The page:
If there is one achievement of the India-Pakistan peace process that has stood out over everything else, it is the ceasefire along the Line of Control that the two countries agreed to nearly a decade ago. Since 2003, when the ceasefire began, it has brought real improvement to the lives of people living along both sides of the LoC. It liberated them from the daily fear of getting caught in the frequent exchange of artillery and joining the tragic ranks of those >killed in “cross-LoC firing”. It is alarming, then, that this confidence-building measure, on the good health of which hang many others, has also been repeatedly violated and jeopardised. In the latest incident, India has alleged that Pakistani troops brazenly crossed the LoC and killed two Indian soldiers, charges that Pakistan denies. Two days earlier, on January 6, there was another incident in which Pakistan alleged that India had crossed into its side of the border and that one of its soldiers was killed in the attack; India claims its troops undertook “controlled retaliation” to unprovoked firing from the Pakistan side. It would seem that with all its troubles on its western border, the Pakistan Army would have little appetite for trouble on its eastern front. Indeed, this is the conventional wisdom on why the Pakistan military did not stand in the way of improving trade relations with India. But the unfortunate reality is that despite better ties on several fronts, relations between the two countries remain vulnerable to the slightest provocation.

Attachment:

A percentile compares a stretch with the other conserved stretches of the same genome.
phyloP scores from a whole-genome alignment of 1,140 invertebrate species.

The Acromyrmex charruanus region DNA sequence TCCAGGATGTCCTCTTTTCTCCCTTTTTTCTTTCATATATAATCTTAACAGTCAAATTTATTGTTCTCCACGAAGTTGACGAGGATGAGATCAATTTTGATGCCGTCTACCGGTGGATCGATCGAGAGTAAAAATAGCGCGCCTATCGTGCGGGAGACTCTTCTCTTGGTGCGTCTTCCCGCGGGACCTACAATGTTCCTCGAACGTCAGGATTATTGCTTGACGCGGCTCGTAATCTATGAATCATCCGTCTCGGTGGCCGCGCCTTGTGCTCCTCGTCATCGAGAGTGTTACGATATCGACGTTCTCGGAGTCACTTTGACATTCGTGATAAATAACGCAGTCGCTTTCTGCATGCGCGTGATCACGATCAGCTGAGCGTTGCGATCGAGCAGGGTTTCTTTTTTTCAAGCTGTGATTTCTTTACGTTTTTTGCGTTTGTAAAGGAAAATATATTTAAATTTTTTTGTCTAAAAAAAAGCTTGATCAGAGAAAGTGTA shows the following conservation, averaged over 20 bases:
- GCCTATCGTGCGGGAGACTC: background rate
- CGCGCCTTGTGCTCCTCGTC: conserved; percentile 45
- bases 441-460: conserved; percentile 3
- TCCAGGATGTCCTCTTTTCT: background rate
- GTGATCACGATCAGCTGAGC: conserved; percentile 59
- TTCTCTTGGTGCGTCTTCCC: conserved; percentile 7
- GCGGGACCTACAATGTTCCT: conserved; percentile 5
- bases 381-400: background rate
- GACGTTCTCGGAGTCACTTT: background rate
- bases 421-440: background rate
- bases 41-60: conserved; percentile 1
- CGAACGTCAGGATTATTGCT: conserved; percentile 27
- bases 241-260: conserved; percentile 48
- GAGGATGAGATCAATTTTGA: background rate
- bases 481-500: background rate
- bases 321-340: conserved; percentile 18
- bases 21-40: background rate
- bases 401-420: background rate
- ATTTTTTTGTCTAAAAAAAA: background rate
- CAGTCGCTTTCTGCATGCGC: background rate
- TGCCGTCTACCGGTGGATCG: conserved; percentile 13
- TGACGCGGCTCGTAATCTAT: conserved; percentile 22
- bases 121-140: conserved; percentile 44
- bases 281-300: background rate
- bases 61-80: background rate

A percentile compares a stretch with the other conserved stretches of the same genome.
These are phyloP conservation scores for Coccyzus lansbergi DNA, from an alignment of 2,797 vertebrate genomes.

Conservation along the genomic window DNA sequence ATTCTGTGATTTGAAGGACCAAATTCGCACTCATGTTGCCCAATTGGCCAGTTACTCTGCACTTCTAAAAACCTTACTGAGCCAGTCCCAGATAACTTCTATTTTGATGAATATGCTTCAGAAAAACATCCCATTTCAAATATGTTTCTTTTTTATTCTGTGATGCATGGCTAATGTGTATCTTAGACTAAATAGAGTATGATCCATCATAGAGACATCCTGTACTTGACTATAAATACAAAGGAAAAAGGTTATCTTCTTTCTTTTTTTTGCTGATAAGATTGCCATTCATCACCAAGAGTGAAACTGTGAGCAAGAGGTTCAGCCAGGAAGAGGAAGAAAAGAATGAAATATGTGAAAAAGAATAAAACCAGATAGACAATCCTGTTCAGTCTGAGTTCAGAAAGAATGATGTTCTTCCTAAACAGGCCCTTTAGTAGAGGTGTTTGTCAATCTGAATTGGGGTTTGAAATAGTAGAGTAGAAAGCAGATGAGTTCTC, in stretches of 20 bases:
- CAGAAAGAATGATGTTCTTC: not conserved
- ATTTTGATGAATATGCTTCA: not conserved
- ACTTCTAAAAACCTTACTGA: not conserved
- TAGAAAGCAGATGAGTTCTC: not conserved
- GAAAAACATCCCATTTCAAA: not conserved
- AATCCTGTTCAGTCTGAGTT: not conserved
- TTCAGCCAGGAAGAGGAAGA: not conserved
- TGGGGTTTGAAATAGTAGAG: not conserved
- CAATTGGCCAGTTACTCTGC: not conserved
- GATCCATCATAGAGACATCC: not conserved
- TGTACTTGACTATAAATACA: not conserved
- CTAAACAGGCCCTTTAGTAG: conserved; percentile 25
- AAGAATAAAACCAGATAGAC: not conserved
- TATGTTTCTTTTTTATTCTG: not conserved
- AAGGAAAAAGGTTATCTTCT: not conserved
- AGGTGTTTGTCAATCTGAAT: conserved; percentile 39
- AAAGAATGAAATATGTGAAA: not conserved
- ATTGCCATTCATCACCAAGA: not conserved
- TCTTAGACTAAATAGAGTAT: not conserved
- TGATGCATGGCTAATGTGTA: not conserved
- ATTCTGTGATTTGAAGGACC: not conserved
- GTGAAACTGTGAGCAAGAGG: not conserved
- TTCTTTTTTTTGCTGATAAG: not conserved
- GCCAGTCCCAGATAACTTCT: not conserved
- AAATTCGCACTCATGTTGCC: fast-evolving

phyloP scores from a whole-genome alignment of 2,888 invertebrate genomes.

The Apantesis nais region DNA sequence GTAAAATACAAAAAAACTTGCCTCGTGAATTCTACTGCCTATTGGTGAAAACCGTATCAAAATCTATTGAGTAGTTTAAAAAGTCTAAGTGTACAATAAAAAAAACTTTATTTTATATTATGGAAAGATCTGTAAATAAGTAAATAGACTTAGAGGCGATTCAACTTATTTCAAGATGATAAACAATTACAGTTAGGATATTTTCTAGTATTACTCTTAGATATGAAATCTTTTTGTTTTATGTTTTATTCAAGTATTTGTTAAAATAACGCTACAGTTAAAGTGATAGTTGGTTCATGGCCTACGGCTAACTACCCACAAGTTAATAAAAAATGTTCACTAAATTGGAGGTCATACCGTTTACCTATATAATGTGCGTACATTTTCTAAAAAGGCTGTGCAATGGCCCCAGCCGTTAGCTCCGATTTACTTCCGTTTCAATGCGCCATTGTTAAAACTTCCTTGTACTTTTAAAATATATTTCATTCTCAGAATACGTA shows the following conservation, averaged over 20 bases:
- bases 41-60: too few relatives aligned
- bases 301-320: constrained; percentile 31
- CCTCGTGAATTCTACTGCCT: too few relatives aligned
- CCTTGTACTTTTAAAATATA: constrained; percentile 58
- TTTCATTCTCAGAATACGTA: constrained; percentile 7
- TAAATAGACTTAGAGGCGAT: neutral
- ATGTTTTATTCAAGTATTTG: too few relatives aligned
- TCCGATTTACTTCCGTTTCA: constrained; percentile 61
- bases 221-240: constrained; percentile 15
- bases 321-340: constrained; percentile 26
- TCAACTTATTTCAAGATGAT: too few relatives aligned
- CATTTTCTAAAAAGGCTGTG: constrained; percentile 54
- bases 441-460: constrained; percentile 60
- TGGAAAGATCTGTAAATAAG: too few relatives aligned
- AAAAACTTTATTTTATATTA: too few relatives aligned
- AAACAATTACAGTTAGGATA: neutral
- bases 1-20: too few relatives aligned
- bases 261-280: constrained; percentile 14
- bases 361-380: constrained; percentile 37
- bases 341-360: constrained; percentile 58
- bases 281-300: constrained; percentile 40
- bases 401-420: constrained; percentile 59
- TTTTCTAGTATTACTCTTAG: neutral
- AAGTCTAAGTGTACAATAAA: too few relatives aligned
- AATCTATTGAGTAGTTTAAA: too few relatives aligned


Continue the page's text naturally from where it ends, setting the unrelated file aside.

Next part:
The facts of each violation have never been easy to ascertain but are usually linked to local-level tensions. As with any ceasefire, the two armies have in place an elaborate system to deal with violations. The field commanders of both sides hold regular meetings and a hotline connects the Directors-General of Military Operations. While this has helped shepherd the truce through all these years, the question that remains unanswered is why despite such high-level contacts, violations continue to take place with such dangerous frequency — there have been 72 incidents just in the last 13 months, the highest in recent years, a large number of them in sectors south of Pir Panjal. This, the 10th year of the ceasefire, marred as it is by the latest incident, may be the right time for the two militaries to explore ways of strengthening the agreement, and perhaps, to consider ramping up their level of interaction. Given the apparent seriousness of the latest incident, India has been right to make a strong diplomatic protest, but it should ensure that the bad blood over this does not affect the progress, however meagre, in other areas of bilateral relations.